Singapore needs foreign talent. This need is nothing to feel bad about. It is a statistical fact of life. For every top Singaporean in any field — be it science, medicine, pananalapi, sports or whatever — we will find about 500 professionals of equal caliber in China and India. Not because we are 500 times less talented, just that they have 500 times more people.
Coupled with overwhelming statistical supremacy, certain countries have special superiority in their chosen or accidental specializations. We expect to find more hardware experts in China, more software gurus in India, more badminton players in Indonesia, more entrepreneurial spirit and managerial expertise in the west.
We need such experts, so we hire them. But how much should we pay them? That’s where economics comes in — demand at suplay. We offer the lowest possible package that the talent would bite.
I was on an expatriate package when I came to Singapore as a foreign talent. It was a fairly generous package, but cleverly worded so that if I became a “local” mga taong may talento, I would lose out quite a bit. I did become local a few years later, and my compensation diminished as a consequence. My talent did not change, just the label from “foreign” upang “local.”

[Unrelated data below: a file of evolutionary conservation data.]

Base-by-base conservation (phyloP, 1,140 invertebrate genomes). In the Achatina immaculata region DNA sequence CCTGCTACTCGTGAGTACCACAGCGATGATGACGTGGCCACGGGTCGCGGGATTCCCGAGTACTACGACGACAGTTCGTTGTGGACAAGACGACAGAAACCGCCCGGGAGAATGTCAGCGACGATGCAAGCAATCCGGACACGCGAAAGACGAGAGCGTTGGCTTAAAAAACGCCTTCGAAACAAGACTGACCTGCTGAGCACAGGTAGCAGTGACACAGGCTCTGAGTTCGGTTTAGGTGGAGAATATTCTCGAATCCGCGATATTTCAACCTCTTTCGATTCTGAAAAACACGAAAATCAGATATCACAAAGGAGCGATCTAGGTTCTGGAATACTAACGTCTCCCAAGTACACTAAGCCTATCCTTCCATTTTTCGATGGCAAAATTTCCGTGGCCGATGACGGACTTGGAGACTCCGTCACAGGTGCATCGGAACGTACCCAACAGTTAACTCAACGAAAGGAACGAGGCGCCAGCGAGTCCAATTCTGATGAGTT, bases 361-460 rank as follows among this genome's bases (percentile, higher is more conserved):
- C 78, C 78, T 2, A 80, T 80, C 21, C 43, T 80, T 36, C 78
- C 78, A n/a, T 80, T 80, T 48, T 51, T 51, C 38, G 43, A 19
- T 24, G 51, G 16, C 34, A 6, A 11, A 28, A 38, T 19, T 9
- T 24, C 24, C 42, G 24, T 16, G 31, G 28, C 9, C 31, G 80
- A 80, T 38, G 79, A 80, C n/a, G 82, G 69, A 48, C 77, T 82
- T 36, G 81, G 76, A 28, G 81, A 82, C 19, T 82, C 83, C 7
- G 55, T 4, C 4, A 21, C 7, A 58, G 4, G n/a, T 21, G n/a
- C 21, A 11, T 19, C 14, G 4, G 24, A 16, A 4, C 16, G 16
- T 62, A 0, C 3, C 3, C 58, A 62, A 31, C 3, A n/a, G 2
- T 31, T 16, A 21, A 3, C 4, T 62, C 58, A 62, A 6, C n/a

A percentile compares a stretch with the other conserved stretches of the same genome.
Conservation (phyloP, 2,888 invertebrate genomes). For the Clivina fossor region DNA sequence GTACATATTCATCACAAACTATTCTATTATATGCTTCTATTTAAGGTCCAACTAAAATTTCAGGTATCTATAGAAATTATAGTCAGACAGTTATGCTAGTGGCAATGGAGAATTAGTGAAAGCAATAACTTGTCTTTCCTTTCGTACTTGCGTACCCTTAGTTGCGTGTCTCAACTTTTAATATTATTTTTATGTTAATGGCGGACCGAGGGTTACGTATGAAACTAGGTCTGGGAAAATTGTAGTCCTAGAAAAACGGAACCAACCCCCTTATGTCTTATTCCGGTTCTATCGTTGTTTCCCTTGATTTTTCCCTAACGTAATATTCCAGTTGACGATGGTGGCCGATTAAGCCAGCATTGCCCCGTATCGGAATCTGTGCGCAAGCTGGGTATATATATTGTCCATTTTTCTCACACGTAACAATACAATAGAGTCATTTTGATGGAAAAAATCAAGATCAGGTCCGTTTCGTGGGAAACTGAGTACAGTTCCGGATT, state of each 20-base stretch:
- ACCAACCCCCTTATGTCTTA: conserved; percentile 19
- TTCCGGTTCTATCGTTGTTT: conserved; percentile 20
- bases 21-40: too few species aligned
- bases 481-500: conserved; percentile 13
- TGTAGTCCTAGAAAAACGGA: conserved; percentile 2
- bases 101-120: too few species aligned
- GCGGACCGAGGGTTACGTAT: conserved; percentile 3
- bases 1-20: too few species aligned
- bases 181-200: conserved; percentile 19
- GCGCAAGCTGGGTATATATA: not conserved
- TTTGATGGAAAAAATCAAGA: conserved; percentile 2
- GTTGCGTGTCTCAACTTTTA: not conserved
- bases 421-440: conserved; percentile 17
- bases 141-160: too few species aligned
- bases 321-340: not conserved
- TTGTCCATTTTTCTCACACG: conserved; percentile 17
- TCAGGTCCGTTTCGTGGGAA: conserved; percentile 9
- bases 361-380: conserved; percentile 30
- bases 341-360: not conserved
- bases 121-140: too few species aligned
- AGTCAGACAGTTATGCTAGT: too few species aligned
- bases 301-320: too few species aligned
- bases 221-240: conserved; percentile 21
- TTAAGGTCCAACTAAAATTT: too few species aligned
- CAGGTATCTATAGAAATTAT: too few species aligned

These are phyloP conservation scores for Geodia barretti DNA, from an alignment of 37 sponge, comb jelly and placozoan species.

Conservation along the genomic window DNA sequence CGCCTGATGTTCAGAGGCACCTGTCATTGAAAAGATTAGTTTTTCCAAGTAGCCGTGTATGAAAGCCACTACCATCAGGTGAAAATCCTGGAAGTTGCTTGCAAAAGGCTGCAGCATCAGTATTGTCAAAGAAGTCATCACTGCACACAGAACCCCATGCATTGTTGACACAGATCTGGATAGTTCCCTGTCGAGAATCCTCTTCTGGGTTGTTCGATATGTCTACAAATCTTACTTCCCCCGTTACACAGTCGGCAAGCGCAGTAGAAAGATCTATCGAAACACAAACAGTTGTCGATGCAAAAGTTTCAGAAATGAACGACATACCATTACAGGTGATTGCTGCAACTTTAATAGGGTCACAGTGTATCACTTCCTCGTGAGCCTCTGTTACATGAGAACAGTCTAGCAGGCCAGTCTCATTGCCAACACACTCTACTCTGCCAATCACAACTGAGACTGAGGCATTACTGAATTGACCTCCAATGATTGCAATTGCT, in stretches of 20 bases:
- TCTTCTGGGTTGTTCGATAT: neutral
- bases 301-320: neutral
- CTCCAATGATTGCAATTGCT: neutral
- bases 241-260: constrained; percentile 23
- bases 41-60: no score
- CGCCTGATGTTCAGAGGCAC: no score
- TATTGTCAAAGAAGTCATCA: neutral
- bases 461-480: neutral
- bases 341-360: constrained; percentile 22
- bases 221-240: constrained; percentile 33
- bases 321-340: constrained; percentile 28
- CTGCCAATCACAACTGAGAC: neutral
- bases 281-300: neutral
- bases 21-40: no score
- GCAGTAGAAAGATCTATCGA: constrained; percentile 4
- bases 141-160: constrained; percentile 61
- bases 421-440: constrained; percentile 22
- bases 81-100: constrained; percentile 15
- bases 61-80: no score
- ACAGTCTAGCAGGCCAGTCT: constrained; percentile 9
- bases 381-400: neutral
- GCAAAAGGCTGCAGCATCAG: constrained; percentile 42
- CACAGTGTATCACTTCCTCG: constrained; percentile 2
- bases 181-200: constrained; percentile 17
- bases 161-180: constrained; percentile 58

This experience made me think a bit about the value of talent and the value of labels. These values translate to compensation packages that can be ordered, from high to low, bilang: Western (Caucasians), Western (of Asian origin), Singaporean, Asian (Chinese, Indian, atbp).
I’m not saying that all Caucasians in Singapore do better than all Indians and Chinese in terms of income; but the trend is that for the same talent, Caucasians tend to be better compensated that their Asian counterparts. Nothing wrong with that — it’s all about demand and supply, and the perception of value and such economic fundamentals. Bukod, this compensation scheme has worked well for us so far.
Gayunpaman, the locals are beginning to take note of this asymmetric compensation structure. When I was considering hiring a Caucasian, my ex-boss commented, “These Ang-Mos, they talk big in meetings and stuff, but don’t do any work!” He may have oversimplified; I know many “Ang-Mos” who are extremely talented and fully deserve the higher-than-local compensation they enjoy. But this perceived disparity between what the talent is worth and how much it costs (as depicted in the movie I Not Stupid) is beginning to hurt employee loyalty to such an extent that firms are experiencing staff retention issues when it comes to local talents.
The solution to this problem is not a stricter enforcement of the confidentiality of salaries, but a more transparent compensation scheme free of anomalies that can be misconstrued as unfair practices. Kung hindi, we may see an increasing number of Asian nationals using Singapore as a stepping stone to greener pastures. Mas masama, we may see locals seeking level playing fields elsewhere.
Let’s hire the much needed talent whatever it costs; but let’s not mistake labels for talent.